Enter your mobile number or email address below and we'll send you a link to download the free Kindle App. Then you can start reading Kindle books on your smartphone, tablet, or computer - no Kindle device required.
To get the free app, enter your mobile phone number.
Other Sellers on Amazon
+ Free Shipping
The Death of a Prophet: The End of Muhammad's Life and the Beginnings of Islam (Divinations: Rereading Late Ancient Religion) Hardcover – November 16, 2011
See the Best Books of 2017 So Far
Looking for something great to read? Browse our editors' picks for the best books of the year so far in fiction, nonfiction, mysteries, children's books, and much more.
Customers who bought this item also bought
Customers who viewed this item also viewed
"[Shoemaker] develops [previous ideas] substantially, discusses them in the light of recent publications, and also offers highly instructive parallels with the situation in (and scholarship on) early Christianity. . . . [He] has done a very good job of highlighting the issues and giving them sophisticated and thorough discussion, and [The Death of a Prophet] is a worthwhile addition to the fast-expanding body of material on Islamic origins."—Journal of the American Oriental Society
"A work of utmost importance, and one that has profound implications for our understanding of how Islam began."—Fred Donner, University of Chicago
About the Author
Stephen J. Shoemaker is Professor of Religious Studies at the University of Oregon and author of Ancient Traditions of the Virgin Mary's Dormition and Assumption.
Browse award-winning titles. See more
If you are a seller for this product, would you like to suggest updates through seller support?
Top customer reviews
The first chapter lays out eleven early witnesses to the Arab prophet's invasion of Palestine, in the mid 630s CE. Following this is an essay upon the classical Islamic account of Muhammad's death in Madina, a cluster of hadiths lately arranged into a narrative; the essay casts doubt upon this frame, and instead points out the "vestiges" of the Prophet's last day in Palestine (the Mut'a campaign). Next is an essay about the modern scholarly state-of-the-question about mission of earliest Islam; this is interspersed with Qur'anic passages on the end of the world, and it concludes that early Islam was indeed all about the end of the world. The fourth chapter deals with "sacred geography", that is where exactly was the focus of Islamic piety in those days: Jerusalem, is the answer. The book concludes that Islam probably was Palestine-focused in its origin and that Muhammad died with his back to Mecca and his face to the Temple Mount, so to speak.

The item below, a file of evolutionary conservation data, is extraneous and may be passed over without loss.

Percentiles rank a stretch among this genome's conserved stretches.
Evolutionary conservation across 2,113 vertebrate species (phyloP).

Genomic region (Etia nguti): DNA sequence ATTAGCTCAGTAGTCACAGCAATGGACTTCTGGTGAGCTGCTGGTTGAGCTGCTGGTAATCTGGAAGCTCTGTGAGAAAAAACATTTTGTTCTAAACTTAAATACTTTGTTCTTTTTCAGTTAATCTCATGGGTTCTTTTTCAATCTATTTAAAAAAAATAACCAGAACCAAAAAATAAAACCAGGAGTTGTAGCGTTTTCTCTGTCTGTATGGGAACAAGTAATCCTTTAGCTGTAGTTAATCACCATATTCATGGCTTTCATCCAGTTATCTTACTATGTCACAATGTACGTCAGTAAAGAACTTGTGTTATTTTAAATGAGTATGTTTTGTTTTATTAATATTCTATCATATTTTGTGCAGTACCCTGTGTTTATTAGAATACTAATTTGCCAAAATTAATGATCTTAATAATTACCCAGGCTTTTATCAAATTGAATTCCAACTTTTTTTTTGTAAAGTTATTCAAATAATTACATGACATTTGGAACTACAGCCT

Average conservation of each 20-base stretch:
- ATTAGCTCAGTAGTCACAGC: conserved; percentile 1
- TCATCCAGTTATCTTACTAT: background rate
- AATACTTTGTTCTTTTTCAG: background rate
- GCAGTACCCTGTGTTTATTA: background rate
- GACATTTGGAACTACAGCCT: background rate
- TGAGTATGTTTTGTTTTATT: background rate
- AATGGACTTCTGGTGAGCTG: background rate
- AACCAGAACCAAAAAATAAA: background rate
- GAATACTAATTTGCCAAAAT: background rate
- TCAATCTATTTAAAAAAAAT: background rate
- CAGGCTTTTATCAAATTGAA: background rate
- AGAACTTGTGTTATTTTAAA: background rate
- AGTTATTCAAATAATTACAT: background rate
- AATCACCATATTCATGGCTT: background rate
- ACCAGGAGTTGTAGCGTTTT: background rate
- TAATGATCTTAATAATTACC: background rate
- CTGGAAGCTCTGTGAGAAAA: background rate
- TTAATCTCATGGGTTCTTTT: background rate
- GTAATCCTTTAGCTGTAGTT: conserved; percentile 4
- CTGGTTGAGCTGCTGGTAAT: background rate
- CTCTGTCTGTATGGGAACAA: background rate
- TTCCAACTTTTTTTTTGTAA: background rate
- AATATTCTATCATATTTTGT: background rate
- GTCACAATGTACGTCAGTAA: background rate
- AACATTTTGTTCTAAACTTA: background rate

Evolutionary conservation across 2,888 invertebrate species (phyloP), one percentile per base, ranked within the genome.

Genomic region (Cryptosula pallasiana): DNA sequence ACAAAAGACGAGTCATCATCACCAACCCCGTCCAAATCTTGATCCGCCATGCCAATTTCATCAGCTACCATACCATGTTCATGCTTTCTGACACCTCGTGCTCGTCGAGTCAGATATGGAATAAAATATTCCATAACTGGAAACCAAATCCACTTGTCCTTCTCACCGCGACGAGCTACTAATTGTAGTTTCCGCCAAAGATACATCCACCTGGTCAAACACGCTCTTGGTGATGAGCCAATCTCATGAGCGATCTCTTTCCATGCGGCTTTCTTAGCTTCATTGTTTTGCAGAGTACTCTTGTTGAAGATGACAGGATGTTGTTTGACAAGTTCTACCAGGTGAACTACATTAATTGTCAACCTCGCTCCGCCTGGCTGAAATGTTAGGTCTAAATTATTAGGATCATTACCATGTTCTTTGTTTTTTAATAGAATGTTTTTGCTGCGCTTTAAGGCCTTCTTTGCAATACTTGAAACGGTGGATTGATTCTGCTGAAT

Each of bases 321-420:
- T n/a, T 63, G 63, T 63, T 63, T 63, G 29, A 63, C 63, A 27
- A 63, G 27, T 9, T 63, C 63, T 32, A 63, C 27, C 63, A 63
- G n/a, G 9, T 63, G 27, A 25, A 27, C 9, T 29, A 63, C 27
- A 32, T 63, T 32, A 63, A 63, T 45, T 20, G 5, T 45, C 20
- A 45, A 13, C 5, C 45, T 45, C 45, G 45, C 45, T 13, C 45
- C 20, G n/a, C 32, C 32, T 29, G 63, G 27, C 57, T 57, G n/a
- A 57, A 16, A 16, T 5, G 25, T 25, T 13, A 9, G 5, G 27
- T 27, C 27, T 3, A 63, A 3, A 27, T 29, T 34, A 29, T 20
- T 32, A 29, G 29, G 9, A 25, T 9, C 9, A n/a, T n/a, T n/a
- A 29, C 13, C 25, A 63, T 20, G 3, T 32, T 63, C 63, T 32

The first part is the best part, by *far*. We get all the non-Muslim material right in front of us, giving the pertinent arguments in a readable fashion. In fact this part I consider indispensable.
However then the rest of the book continues to argue with other scholars on this or that minute point. These digressions seem to crop up often in books like this; starting with Wellhausen. Schacht and Juynboll worked around this stylistic problem by pushing their lemmas into smaller-print asides inlined with the text; I am unsure how well this worked for them, either. Other scholars just boot the side-arguments to the appendices. At any rate I get pulled out of the main thrust of the book when this happens; it is distracting.